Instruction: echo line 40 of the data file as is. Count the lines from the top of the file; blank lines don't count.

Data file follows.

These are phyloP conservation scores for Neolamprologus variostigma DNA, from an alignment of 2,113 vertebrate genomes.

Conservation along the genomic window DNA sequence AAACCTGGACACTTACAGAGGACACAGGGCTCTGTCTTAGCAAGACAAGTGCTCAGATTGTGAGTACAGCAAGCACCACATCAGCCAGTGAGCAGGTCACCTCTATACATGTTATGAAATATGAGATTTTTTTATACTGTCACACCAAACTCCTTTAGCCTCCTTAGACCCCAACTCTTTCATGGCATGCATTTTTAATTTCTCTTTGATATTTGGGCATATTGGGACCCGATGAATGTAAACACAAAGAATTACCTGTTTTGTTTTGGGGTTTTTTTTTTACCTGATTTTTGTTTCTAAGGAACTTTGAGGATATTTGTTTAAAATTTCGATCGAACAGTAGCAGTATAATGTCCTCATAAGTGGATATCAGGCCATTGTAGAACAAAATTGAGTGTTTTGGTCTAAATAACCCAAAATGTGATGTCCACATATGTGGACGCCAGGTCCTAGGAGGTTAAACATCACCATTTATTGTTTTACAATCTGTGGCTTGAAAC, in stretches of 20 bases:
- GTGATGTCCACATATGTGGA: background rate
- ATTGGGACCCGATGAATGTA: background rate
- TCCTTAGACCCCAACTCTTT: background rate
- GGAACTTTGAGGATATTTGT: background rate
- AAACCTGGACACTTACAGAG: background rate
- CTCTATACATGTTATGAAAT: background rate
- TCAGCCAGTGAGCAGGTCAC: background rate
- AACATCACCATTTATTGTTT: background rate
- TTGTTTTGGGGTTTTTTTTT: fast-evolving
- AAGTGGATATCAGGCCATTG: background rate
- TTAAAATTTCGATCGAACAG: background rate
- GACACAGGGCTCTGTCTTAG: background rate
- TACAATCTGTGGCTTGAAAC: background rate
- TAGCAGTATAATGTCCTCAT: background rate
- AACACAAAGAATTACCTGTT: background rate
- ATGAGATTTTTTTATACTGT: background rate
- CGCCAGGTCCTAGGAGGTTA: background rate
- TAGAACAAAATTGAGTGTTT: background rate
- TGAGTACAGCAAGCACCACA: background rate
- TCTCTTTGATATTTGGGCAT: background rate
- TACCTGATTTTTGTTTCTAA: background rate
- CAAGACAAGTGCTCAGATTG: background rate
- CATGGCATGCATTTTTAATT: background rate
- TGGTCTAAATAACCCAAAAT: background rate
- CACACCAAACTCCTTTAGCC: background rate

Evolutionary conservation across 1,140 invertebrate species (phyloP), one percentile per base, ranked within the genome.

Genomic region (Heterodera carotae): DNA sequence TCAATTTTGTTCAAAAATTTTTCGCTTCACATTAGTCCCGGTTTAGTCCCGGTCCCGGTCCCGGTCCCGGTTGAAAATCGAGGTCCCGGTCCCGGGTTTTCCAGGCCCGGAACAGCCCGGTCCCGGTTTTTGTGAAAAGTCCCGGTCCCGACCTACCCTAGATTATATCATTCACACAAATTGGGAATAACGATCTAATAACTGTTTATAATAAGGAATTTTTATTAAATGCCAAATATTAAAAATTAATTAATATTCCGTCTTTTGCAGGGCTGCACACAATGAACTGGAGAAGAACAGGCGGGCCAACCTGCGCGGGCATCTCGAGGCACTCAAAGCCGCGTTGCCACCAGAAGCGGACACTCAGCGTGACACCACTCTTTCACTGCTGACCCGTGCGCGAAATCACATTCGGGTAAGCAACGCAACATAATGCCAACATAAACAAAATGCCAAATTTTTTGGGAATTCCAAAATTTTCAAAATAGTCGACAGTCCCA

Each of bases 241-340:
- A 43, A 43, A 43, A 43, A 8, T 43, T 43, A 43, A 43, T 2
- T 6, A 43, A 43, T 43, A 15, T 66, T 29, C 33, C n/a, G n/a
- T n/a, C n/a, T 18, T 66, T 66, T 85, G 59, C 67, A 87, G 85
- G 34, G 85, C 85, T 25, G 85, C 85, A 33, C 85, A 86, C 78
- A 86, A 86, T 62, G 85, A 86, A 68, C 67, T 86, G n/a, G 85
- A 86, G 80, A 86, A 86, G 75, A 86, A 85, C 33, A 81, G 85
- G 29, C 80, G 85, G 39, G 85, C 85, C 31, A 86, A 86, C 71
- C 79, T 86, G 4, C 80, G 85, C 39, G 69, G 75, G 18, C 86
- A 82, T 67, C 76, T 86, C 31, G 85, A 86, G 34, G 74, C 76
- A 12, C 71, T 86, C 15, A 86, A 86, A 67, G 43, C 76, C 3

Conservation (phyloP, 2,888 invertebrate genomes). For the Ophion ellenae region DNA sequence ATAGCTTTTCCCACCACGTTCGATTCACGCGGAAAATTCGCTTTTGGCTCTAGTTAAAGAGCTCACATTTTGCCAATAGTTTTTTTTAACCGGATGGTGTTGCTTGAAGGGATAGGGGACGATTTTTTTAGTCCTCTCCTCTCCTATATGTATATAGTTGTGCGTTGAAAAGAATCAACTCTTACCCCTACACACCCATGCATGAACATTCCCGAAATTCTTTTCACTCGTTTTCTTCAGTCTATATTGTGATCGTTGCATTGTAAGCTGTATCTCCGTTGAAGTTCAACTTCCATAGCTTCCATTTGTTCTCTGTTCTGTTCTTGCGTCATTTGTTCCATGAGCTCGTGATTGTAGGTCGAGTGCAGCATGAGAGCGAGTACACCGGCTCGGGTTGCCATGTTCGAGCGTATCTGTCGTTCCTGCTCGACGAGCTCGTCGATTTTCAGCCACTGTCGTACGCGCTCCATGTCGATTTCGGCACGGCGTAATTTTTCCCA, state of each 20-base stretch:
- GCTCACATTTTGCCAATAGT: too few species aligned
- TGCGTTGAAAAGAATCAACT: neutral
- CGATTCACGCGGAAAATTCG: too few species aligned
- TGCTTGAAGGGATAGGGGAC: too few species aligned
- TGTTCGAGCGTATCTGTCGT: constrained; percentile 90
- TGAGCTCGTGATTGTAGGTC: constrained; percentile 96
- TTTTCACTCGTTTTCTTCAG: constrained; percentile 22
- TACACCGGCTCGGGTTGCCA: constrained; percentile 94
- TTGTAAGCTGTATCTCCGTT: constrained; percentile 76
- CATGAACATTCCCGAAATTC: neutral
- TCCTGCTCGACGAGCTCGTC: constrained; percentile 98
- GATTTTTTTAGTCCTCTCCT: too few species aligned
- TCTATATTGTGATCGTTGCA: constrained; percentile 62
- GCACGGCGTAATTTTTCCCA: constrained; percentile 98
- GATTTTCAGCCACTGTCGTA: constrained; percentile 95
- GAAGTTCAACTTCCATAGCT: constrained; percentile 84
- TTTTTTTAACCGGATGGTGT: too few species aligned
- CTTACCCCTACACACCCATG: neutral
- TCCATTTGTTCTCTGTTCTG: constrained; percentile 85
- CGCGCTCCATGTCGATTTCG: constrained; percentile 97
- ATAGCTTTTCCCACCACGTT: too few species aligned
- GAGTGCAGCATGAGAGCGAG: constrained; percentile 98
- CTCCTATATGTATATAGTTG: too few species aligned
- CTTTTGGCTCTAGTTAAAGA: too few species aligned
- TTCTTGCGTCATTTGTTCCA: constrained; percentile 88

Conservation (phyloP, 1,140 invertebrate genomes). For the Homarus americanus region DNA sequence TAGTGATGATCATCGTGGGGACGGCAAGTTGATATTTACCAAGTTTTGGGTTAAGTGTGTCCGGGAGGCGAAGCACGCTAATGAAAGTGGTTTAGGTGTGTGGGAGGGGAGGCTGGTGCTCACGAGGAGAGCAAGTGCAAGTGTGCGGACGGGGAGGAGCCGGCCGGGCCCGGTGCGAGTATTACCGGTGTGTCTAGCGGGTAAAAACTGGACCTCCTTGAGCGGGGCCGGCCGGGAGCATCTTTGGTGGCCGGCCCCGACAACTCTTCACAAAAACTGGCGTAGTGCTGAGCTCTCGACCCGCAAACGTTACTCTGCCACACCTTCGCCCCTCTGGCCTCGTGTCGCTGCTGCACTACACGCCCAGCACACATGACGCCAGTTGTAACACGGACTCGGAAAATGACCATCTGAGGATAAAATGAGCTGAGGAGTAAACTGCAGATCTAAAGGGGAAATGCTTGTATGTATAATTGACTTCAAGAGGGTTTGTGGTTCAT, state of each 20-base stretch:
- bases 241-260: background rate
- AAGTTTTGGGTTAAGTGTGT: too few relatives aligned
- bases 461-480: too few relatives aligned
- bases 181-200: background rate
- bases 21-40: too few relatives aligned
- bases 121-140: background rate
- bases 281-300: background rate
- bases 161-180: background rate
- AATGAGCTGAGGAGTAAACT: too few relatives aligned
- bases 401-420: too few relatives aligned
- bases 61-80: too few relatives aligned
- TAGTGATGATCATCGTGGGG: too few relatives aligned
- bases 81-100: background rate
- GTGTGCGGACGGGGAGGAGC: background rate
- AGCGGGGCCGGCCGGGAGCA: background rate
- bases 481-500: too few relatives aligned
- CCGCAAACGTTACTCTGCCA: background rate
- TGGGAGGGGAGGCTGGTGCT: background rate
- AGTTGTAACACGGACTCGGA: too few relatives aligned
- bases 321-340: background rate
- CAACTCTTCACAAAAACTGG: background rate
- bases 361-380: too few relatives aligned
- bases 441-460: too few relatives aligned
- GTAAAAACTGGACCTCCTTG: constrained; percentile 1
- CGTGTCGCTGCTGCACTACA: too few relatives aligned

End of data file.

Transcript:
- A 12, C 71, T 86, C 15, A 86, A 86, A 67, G 43, C 76, C 3